the devil you know

The visit to Ft. Walton was not as obviously horrible as predicted. Instead it was subtly excruciating. Like hearing my aunt ask my mother when Matt and Joanna were getting engaged. She mentioned a guy I've known as an acquaintance through the cousins recently asked his girlfriend to marry him not long after she'd met his family. So then speculation about Ryan and Matt asking their respective girlfriends "the question" circulated around the conversations. At first I thought the pain was from the idea that Joanna would be "part of the family" but then I realized that it was from the fact that my mom will never be asked that question on my behalf. And I realized that's why I hate going there. It feels fake. It feels like all of the heteronormative values have gathered all in one place. And I'm in the cold.

My two female cousins have children and one will have another one in February. I do not begrudge them this. The children are beautiful and have added in tremoundous ways to the family. I think they are probably wonderful mothers, especially Kim who I've always been closer to and who has had to overcome the most. Nevertheless, I do not want children. I never imagined myself with the kind of life my cousins have. Not that I think their lives are lacking. But I wish they did not think mine was just because it's different from theirs. For me, being away from Michelle and dealing with this reminds me of everything I cannot have, even if I wanted it.

This is what many straight people do not understand, the constant reminders that I'm not like "everyone else." Every time a waitress assumes Oren and I are on the same check but always asks if Michelle and I are I'm reminded about the expectations of the status quo. And I do understand that these assumptions are not the fault of the individuals but that the problems are systemic and ideological. But that doesn't make it easier. Each time I think before I touch Michelle's hand I'm reminded that straight couple's rarely have to consider touching each other in public. Being around the Florida kin certainly exacerbated these feelings.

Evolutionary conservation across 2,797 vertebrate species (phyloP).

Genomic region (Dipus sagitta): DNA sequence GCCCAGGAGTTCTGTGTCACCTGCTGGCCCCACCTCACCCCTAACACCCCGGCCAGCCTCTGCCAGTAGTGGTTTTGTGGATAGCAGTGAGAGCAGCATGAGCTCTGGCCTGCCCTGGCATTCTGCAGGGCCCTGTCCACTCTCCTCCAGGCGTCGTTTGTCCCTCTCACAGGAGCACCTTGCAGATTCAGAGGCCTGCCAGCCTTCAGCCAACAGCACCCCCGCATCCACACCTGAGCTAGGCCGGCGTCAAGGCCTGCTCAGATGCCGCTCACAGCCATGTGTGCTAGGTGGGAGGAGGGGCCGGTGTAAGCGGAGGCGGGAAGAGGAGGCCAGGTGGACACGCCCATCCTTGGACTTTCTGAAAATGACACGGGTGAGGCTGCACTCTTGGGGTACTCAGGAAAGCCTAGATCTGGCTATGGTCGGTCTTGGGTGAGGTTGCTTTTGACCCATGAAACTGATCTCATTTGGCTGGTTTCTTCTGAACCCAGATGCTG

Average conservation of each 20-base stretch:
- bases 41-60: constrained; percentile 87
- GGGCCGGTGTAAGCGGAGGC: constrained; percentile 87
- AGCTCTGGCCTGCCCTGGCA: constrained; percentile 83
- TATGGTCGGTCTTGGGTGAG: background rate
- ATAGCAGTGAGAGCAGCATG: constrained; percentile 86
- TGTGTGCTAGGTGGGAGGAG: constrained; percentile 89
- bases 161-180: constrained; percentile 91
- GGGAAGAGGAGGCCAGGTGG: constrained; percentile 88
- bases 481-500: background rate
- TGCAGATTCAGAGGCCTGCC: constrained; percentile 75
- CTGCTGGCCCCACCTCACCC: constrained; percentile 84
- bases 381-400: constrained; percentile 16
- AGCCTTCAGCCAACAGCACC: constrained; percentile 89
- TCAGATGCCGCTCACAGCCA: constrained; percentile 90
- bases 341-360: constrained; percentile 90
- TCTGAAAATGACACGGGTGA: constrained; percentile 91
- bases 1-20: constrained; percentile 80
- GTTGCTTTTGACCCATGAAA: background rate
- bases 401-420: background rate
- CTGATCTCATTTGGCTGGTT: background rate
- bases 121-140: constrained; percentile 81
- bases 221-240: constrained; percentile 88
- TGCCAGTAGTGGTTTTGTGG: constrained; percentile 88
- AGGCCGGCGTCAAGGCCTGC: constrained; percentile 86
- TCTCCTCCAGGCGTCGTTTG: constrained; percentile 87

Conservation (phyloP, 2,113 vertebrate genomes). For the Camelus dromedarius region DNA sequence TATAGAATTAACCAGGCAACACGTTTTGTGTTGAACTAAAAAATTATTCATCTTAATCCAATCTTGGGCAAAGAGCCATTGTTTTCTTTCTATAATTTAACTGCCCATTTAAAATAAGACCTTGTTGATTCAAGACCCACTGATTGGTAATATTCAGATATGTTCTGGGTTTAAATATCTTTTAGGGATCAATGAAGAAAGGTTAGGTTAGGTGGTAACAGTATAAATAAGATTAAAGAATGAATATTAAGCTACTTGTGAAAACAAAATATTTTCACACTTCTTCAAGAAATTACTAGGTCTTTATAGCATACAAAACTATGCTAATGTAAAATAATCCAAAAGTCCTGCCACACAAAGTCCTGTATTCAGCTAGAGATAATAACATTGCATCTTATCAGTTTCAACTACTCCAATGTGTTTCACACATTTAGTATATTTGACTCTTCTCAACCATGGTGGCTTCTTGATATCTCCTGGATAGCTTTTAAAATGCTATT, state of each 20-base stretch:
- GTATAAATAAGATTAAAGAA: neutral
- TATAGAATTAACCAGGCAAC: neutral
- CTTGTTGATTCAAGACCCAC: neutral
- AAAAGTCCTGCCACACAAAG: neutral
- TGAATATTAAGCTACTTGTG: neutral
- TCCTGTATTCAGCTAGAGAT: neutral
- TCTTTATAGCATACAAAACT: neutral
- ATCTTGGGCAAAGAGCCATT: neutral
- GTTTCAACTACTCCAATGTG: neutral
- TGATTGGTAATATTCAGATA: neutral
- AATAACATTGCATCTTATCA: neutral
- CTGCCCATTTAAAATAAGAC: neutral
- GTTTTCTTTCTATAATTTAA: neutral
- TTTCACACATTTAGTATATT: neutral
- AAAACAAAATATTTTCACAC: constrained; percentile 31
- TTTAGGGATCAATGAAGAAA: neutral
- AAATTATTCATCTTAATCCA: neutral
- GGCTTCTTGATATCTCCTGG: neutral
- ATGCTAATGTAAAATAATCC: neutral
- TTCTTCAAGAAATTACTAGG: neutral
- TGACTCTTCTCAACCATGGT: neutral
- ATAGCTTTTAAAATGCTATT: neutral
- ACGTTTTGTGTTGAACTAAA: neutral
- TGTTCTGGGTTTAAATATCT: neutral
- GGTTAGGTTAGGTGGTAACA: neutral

It's strange how split into I feel when I visit here. My parents, my grandmother, my brother, Alabama these are my roots. There is a sense of belonging that washes over me in ways I don't realize until I'm about to leave. There is a comfort, a way of feeling understood that as a Southerner in Illinois I do not feel. And yet, there is this huge piece of me that is missing here. The piece that includes Michelle and my life in Illinois. The piece of me, of my heart that grows larger each day colliding with the home I once knew. Perhaps because I moved so much as a young child, teen and young adult that I long for some sense of place. I yearn for it. It is why I often begrudge having to leave my apartment and who I am in it. Or the office at school... Sometimes outside of these places, I'm not sure who I am. I read this about Aquarians, that they often struggle with their identity and that this is the Aquarian secret, this struggle. It's true of me.My father says if you can't find yourself where you are then you can't find yourself at all. I've recently discovered that graduate school is where I'm learning who I am. But perhaps it's just this time in my life with these friends and acquaintances and surroundings that I can learn. Perhaps grad school is just the thing that got me to this place for this perspective.
And at this moment, I long for home with Michelle, somewhere I can relax and feel like myself. Whoever that may be at any moment.